WASHINGTON -- The Navy has reassigned the first female pilot qualified to fly combat missions from an aircraft carrier because she had problems landing on the ship, Navy officials confirmed yesterday.Lt. Shannon Workman, 28, of Cumberland, Md., has returned to a Navy command in Norfolk, Va., from her assignment as an EA-6B pilot aboard the aircraft carrier Eisenhower in the Adriatic Sea because of performance problems, Cmdr. Stephen Pietropaoli, a Navy spokesman, said.Navy officials were quick to point out that a male pilot in the same EA-6B squadron, Lt. Gerald DiLeonardo, was ordered off the ship for the same reason.
NEWS
September 23, 1993
Fatal sliver:Investigators have determined that the blade of a U.S. Marine Corps attack helicopter made in Fort Worth, Texas, cracked Sept. 8 because of a sliver of metal between the blade and the protective strip of metal covering its leading edge.The crash of the Bell Helicopter Textron AH-1W, the Marines' primary attack helicopter, prompted the U.S. military to ground all 124 aircraft. In the crash, a Marine pilot and Navy flight surgeon were killed after witnesses said the craft appeared to come apart in flight and crashed at Montgomery Field in San Diego.
NEWS
October 25, 2002
Dr. Milton J. Layden, a retired psychiatrist, died of complications from Parkinson's disease Sunday at the Jewish Convalescent Home in Pikesville. He was 90, and lived in Northwest Baltimore and Guilford. He practiced on the staff of the Johns Hopkins Hospital and saw patients at his office in the Wynnewood Towers Apartments on Cold Spring Lane. He wrote Escaping the Hostility Trap, a book published by Prentice-Hall in 1977. Born in Baltimore and raised on Whittier Avenue, he was a 1930 graduate of City College, where he played on the tennis team.
NEWS
December 20, 2005
Dr. John F. Ullsperger, a retired obstetrician and gynecologist, died of cancer Thursday at his Timonium home. He was 86. Born in Baltimore and raised near Patterson Park, he attended St. James the Less Parochial School and was a 1937 Loyola High School graduate. During World War II he was an Army Air Corps flight surgeon and served in the Philippines. He earned a medical degree from the University of Maryland and practiced at St. Joseph and Mercy medical centers. In his career, until his 1987 retirement, Dr. Ullsperger delivered several thousand babies, family members said.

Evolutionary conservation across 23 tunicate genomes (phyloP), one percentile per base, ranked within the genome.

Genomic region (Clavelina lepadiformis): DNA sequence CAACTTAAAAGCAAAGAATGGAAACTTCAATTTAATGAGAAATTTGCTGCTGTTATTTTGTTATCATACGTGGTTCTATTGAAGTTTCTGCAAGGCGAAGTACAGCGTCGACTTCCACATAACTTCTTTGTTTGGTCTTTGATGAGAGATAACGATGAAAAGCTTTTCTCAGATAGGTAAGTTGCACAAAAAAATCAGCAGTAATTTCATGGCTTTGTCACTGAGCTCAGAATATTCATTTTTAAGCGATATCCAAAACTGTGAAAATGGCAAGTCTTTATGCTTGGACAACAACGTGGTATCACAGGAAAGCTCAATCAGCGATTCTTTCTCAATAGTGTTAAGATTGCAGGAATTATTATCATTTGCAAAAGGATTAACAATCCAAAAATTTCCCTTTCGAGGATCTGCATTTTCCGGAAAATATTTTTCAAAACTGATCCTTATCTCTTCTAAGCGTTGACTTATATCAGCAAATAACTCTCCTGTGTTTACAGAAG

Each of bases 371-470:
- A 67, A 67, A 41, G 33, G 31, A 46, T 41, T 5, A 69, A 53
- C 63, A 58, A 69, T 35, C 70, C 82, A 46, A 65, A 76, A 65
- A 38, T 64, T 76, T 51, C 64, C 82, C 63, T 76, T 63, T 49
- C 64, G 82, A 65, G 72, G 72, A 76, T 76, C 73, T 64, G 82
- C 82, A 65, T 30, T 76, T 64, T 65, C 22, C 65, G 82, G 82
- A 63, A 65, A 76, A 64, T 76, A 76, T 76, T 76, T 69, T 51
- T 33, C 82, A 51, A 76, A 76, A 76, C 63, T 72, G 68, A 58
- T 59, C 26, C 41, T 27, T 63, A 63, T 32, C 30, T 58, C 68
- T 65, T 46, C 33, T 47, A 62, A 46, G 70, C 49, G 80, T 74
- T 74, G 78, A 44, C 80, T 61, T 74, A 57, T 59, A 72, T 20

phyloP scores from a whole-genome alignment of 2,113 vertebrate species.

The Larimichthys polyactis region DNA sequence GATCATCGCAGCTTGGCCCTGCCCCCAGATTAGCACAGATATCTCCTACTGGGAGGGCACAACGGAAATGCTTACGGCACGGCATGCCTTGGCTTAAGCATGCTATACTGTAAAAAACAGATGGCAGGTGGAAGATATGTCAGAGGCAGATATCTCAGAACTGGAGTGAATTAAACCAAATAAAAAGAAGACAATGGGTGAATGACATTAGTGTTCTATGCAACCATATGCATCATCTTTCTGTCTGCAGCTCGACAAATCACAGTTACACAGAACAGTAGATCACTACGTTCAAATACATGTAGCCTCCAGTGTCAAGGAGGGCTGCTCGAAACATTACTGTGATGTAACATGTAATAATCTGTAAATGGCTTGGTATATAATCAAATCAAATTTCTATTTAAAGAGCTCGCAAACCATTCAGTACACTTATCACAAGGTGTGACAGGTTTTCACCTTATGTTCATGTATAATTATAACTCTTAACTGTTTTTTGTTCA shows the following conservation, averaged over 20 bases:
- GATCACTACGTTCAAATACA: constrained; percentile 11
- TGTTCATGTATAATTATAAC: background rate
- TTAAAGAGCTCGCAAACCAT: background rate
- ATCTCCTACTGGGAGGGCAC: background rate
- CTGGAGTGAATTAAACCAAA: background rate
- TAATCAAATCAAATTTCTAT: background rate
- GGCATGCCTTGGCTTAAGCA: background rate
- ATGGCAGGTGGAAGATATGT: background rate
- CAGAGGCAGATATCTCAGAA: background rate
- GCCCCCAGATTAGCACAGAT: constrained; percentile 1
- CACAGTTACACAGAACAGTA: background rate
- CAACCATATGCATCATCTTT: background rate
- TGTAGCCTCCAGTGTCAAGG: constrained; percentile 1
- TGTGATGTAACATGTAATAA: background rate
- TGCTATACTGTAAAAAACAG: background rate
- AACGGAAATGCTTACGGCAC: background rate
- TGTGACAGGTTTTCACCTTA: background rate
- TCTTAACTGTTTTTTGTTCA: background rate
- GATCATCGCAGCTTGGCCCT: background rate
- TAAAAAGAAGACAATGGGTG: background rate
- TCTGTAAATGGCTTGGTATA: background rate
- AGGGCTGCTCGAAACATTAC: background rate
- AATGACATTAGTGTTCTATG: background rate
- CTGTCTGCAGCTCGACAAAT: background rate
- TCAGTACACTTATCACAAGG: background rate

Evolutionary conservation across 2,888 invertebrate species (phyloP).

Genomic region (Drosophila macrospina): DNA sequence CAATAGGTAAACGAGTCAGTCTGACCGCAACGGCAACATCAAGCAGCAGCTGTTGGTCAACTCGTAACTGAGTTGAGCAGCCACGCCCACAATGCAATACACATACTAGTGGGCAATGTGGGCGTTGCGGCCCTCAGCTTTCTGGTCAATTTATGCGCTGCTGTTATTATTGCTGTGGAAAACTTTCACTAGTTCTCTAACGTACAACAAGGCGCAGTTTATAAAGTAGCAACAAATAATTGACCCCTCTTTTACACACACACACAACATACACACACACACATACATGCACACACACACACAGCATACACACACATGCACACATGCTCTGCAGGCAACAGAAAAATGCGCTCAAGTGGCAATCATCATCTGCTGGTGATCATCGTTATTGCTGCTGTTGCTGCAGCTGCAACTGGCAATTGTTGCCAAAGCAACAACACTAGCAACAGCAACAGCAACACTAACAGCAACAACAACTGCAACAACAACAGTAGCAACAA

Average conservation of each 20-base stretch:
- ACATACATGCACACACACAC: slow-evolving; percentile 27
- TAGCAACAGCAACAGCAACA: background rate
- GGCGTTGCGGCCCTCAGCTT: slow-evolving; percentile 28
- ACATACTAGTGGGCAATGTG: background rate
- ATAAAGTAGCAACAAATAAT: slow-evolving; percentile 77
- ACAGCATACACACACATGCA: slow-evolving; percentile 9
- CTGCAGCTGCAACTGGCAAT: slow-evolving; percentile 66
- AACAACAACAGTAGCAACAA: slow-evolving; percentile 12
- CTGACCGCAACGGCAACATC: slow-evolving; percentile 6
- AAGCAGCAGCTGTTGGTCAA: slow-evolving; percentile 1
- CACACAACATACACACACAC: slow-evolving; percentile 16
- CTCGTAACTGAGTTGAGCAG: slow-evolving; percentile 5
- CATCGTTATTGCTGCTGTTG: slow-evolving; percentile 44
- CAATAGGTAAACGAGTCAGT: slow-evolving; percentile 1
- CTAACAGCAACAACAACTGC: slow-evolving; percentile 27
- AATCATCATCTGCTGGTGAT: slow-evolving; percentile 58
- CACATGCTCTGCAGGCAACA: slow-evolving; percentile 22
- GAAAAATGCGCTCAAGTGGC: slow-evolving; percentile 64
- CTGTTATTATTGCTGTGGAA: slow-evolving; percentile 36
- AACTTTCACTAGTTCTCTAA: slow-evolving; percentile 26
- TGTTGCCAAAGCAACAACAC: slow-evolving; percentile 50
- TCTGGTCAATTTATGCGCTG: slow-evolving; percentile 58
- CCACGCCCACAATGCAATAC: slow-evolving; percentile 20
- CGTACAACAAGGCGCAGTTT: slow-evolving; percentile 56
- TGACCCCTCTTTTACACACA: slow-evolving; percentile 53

NEWS
By Ann LoLordo and Ann LoLordo,Staff Writer | December 9, 1993
When the space mechanics repairing the Hubble Space Telescope go to work, the flight surgeon at Mission Control knows how fast their hearts are beating.He knows if they sweat, breathe heavily or laugh.What he doesn't necessarily know is whether they are tired. And the mechanics don't volunteer much about that."Fatigue has to be self-reported," said Dr. Richard T. Jennings, a NASA flight surgeon who has monitored three shuttle flights. "We'll let these guys tell us if this is too much or not."
NEWS
By New York Times News Service | June 29, 1992
DOTHAN, Ala. -- On a cold night during her week-long captivity in Iraq in the Persian Gulf war, Maj. Rhonda Cornum was loaded into a pickup truck with another American prisoner of war, a young male sergeant, and taken from an underground bunker to a small prison. During the 30-minute drive, an Iraqi guard kissed her repeatedly, pulled a blanket over their heads so that they would not be seen, unzipped her flight suit and fondled her breasts.Major Cornum, a 37-year-old flight surgeon and biochemist from New York, had broken both arms, smashed her knee and had a bullet in her right shoulder as a result of the downing of her Army helicopter.
NEWS
By Tom Bowman and Tom Bowman,Sun Staff Writer | March 1, 1995
The first woman who qualified to fly Navy combat aircraft has been reassigned to fly a cargo jet in a support squadron, Navy officials said yesterday.Lt. Shannon Workman, 28, who was removed from the USS Eisenhower in January because she had trouble landing her EA-6B radar jamming jet on the aircraft carrier, is to report in April to the Naval Air Station in Norfolk to train as a pilot on the cargo plane, said Cmdr. Kevin Wensing, a spokesman for the Atlantic Fleet.Lieutenant Workman, a 1988 Naval Academy graduate from Cumberland, was taken off the Eisenhower after officials found her carrier landings to be inconsistent.